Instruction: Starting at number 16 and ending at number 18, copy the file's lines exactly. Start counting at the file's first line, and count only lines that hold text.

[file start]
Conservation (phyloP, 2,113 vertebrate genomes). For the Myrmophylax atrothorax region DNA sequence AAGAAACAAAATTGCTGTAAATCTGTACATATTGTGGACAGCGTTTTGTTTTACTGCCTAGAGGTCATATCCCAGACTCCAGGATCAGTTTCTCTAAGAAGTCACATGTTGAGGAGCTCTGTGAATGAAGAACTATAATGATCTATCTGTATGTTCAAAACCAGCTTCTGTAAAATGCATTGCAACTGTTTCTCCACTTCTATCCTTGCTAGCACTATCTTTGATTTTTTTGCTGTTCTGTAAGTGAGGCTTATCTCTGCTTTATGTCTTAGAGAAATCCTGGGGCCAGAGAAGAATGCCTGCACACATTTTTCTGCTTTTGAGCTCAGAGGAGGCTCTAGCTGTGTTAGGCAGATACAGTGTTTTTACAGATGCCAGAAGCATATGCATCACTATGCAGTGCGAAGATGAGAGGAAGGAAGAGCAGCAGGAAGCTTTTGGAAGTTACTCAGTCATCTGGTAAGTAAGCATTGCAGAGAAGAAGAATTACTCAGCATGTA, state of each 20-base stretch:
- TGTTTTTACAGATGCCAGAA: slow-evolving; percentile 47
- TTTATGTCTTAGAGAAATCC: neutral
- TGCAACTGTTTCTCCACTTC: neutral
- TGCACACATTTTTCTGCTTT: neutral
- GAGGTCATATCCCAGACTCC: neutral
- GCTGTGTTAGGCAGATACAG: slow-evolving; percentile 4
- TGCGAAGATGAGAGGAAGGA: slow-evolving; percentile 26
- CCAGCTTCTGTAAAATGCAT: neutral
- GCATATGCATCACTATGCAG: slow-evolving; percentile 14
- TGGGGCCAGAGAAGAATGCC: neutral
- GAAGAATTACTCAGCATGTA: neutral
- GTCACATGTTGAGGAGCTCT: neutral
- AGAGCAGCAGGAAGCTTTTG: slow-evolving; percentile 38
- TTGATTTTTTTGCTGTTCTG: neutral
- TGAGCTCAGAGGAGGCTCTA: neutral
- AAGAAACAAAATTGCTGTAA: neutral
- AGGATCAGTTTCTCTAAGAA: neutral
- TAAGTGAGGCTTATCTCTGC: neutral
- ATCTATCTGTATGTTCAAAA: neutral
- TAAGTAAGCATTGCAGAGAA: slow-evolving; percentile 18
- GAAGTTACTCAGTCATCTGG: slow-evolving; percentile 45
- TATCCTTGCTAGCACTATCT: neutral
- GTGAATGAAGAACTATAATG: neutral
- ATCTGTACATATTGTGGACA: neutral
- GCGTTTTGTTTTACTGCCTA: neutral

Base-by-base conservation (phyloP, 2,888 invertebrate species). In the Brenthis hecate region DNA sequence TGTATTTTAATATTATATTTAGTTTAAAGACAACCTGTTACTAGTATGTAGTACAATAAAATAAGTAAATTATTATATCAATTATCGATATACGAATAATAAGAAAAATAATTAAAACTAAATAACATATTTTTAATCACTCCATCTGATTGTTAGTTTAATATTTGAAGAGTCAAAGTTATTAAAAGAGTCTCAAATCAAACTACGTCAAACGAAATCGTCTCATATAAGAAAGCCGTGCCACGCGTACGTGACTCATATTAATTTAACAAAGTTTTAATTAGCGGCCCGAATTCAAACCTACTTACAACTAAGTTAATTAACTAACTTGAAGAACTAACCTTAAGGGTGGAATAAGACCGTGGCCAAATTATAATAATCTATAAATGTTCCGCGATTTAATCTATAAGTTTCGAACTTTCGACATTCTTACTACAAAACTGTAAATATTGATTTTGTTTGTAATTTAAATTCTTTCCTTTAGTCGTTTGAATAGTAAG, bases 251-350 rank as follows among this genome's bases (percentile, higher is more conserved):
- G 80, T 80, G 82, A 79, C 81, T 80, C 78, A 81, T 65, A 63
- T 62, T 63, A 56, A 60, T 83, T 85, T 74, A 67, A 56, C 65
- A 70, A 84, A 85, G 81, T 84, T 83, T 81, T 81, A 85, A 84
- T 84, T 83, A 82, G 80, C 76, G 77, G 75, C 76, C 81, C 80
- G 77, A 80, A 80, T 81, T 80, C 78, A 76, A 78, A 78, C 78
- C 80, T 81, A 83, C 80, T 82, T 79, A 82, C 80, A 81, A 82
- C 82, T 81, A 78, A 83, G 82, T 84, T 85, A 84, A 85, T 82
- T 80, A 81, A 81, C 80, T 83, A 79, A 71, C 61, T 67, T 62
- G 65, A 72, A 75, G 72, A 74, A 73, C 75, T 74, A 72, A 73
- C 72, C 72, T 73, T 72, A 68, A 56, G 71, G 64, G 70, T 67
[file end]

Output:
- TGAGCTCAGAGGAGGCTCTA: neutral
- AAGAAACAAAATTGCTGTAA: neutral
- AGGATCAGTTTCTCTAAGAA: neutral